Falling through the gaps: perinatal mental health and general practice

KHAN Lorraine
Centre for Mental Health
Publication year:
Place of publication:

Using survey data from 1,547 women and 43 GPs, this report looks at common perinatal mental illnesses such as depression and anxiety and women’s experiences of disclosure, identification, help-seeking and support with particular reference to the role of the general practitioner. It also draws on interviews with four mothers, three GPs and a review of the literature. Key barriers in accessing support were poor identification of mental health problems; disclosure of problems to GPs and the need for improved access to effective intervention, treatment and support. The report found that women fear disclosing distress to their GPs or other professionals. GPs have fewer and shorter consultations with women during and in the year after pregnancy. And many doctors do not know how to respond effectively or lack confidence in their ability to achieve timely access to local psychological therapy services. The report makes recommendations for action from the next government, NHS England and clinical commissioning groups across England to invest in improved perinatal mental health support nationwide. (Edited publisher abstract)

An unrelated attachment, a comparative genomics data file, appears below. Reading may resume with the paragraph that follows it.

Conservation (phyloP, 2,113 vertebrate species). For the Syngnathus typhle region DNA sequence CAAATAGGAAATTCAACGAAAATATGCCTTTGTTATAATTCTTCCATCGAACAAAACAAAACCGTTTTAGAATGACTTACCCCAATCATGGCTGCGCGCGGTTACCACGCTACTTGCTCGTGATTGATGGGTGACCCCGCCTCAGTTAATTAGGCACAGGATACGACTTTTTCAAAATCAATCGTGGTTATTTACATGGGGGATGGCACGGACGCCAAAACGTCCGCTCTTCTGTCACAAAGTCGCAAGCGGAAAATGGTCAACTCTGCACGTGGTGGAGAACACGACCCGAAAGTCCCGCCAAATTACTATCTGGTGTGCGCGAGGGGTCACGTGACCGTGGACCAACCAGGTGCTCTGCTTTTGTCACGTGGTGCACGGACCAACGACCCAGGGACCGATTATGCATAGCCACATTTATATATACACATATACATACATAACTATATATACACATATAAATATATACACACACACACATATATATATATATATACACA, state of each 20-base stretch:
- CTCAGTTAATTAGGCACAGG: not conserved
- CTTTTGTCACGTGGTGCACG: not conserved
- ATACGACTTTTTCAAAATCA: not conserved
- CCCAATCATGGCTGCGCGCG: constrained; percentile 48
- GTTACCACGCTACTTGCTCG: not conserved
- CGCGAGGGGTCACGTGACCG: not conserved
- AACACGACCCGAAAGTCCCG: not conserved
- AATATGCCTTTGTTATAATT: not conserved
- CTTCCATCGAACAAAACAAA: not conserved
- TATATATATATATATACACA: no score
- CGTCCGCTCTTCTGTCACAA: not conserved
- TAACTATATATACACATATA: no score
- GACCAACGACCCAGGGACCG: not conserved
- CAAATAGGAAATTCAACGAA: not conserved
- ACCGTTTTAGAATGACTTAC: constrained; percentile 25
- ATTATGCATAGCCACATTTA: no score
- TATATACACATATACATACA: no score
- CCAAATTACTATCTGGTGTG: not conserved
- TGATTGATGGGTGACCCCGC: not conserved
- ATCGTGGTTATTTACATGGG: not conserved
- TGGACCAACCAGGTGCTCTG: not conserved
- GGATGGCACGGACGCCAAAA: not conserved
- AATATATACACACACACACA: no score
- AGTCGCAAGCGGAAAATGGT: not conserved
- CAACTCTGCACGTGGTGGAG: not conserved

Subject terms:
surveys, general practitioners, mothers, pregnancy, mental health problems, postnatal depression, access to services, intervention, disclosure, therapy and treatment, primary care;
Content type:
United Kingdom
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